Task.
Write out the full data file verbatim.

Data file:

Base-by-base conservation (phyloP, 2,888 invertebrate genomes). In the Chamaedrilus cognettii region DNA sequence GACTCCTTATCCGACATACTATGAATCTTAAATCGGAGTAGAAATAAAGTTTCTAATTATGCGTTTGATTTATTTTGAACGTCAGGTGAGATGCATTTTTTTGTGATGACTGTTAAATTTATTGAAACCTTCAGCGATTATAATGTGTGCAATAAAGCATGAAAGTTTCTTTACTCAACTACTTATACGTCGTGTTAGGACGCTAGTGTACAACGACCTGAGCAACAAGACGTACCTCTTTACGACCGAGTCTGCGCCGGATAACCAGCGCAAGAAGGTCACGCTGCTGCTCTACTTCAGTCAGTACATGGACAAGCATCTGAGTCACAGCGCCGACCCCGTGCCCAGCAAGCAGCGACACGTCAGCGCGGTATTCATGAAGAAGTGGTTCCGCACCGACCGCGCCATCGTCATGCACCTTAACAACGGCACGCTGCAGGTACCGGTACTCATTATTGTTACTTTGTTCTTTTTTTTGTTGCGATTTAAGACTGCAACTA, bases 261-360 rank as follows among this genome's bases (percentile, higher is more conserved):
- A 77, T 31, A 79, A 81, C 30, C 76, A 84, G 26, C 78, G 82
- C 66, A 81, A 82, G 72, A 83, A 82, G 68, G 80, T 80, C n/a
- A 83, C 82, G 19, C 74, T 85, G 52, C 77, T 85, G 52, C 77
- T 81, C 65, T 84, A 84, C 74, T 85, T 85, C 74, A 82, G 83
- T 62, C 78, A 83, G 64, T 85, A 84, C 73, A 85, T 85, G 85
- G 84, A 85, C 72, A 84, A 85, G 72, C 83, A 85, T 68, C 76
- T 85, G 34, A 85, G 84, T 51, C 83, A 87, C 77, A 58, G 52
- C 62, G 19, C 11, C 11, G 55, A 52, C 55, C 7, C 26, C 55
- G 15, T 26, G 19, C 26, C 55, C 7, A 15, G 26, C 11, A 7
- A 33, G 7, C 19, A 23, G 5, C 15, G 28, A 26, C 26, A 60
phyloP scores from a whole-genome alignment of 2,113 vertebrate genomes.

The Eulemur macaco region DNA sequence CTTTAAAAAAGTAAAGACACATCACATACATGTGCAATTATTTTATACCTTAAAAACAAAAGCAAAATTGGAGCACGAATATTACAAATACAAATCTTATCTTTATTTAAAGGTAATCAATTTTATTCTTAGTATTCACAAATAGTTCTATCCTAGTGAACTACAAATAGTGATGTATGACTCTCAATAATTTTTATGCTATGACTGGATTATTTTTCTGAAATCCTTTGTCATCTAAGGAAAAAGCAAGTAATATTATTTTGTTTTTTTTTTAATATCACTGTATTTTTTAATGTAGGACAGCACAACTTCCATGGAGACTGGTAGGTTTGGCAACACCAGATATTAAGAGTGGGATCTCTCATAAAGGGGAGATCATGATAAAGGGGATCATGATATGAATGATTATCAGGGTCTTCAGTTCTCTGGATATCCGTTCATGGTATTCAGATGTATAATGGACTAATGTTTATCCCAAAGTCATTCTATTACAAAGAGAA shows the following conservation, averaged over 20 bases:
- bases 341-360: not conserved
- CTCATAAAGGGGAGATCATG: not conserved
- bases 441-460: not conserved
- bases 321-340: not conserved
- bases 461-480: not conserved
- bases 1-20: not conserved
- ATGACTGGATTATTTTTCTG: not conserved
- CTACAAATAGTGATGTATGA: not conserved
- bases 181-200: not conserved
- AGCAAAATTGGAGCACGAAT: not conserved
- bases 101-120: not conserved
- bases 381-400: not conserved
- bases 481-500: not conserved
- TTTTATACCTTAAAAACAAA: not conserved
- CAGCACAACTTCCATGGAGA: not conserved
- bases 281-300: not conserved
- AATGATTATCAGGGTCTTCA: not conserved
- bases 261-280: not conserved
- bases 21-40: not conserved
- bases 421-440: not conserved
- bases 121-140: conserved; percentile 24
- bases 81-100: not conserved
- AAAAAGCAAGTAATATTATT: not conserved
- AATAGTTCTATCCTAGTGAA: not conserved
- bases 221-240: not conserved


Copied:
Base-by-base conservation (phyloP, 2,888 invertebrate genomes). In the Chamaedrilus cognettii region DNA sequence GACTCCTTATCCGACATACTATGAATCTTAAATCGGAGTAGAAATAAAGTTTCTAATTATGCGTTTGATTTATTTTGAACGTCAGGTGAGATGCATTTTTTTGTGATGACTGTTAAATTTATTGAAACCTTCAGCGATTATAATGTGTGCAATAAAGCATGAAAGTTTCTTTACTCAACTACTTATACGTCGTGTTAGGACGCTAGTGTACAACGACCTGAGCAACAAGACGTACCTCTTTACGACCGAGTCTGCGCCGGATAACCAGCGCAAGAAGGTCACGCTGCTGCTCTACTTCAGTCAGTACATGGACAAGCATCTGAGTCACAGCGCCGACCCCGTGCCCAGCAAGCAGCGACACGTCAGCGCGGTATTCATGAAGAAGTGGTTCCGCACCGACCGCGCCATCGTCATGCACCTTAACAACGGCACGCTGCAGGTACCGGTACTCATTATTGTTACTTTGTTCTTTTTTTTGTTGCGATTTAAGACTGCAACTA, bases 261-360 rank as follows among this genome's bases (percentile, higher is more conserved):
- A 77, T 31, A 79, A 81, C 30, C 76, A 84, G 26, C 78, G 82
- C 66, A 81, A 82, G 72, A 83, A 82, G 68, G 80, T 80, C n/a
- A 83, C 82, G 19, C 74, T 85, G 52, C 77, T 85, G 52, C 77
- T 81, C 65, T 84, A 84, C 74, T 85, T 85, C 74, A 82, G 83
- T 62, C 78, A 83, G 64, T 85, A 84, C 73, A 85, T 85, G 85
- G 84, A 85, C 72, A 84, A 85, G 72, C 83, A 85, T 68, C 76
- T 85, G 34, A 85, G 84, T 51, C 83, A 87, C 77, A 58, G 52
- C 62, G 19, C 11, C 11, G 55, A 52, C 55, C 7, C 26, C 55
- G 15, T 26, G 19, C 26, C 55, C 7, A 15, G 26, C 11, A 7
- A 33, G 7, C 19, A 23, G 5, C 15, G 28, A 26, C 26, A 60
phyloP scores from a whole-genome alignment of 2,113 vertebrate genomes.

The Eulemur macaco region DNA sequence CTTTAAAAAAGTAAAGACACATCACATACATGTGCAATTATTTTATACCTTAAAAACAAAAGCAAAATTGGAGCACGAATATTACAAATACAAATCTTATCTTTATTTAAAGGTAATCAATTTTATTCTTAGTATTCACAAATAGTTCTATCCTAGTGAACTACAAATAGTGATGTATGACTCTCAATAATTTTTATGCTATGACTGGATTATTTTTCTGAAATCCTTTGTCATCTAAGGAAAAAGCAAGTAATATTATTTTGTTTTTTTTTTAATATCACTGTATTTTTTAATGTAGGACAGCACAACTTCCATGGAGACTGGTAGGTTTGGCAACACCAGATATTAAGAGTGGGATCTCTCATAAAGGGGAGATCATGATAAAGGGGATCATGATATGAATGATTATCAGGGTCTTCAGTTCTCTGGATATCCGTTCATGGTATTCAGATGTATAATGGACTAATGTTTATCCCAAAGTCATTCTATTACAAAGAGAA shows the following conservation, averaged over 20 bases:
- bases 341-360: not conserved
- CTCATAAAGGGGAGATCATG: not conserved
- bases 441-460: not conserved
- bases 321-340: not conserved
- bases 461-480: not conserved
- bases 1-20: not conserved
- ATGACTGGATTATTTTTCTG: not conserved
- CTACAAATAGTGATGTATGA: not conserved
- bases 181-200: not conserved
- AGCAAAATTGGAGCACGAAT: not conserved
- bases 101-120: not conserved
- bases 381-400: not conserved
- bases 481-500: not conserved
- TTTTATACCTTAAAAACAAA: not conserved
- CAGCACAACTTCCATGGAGA: not conserved
- bases 281-300: not conserved
- AATGATTATCAGGGTCTTCA: not conserved
- bases 261-280: not conserved
- bases 21-40: not conserved
- bases 421-440: not conserved
- bases 121-140: conserved; percentile 24
- bases 81-100: not conserved
- AAAAAGCAAGTAATATTATT: not conserved
- AATAGTTCTATCCTAGTGAA: not conserved
- bases 221-240: not conserved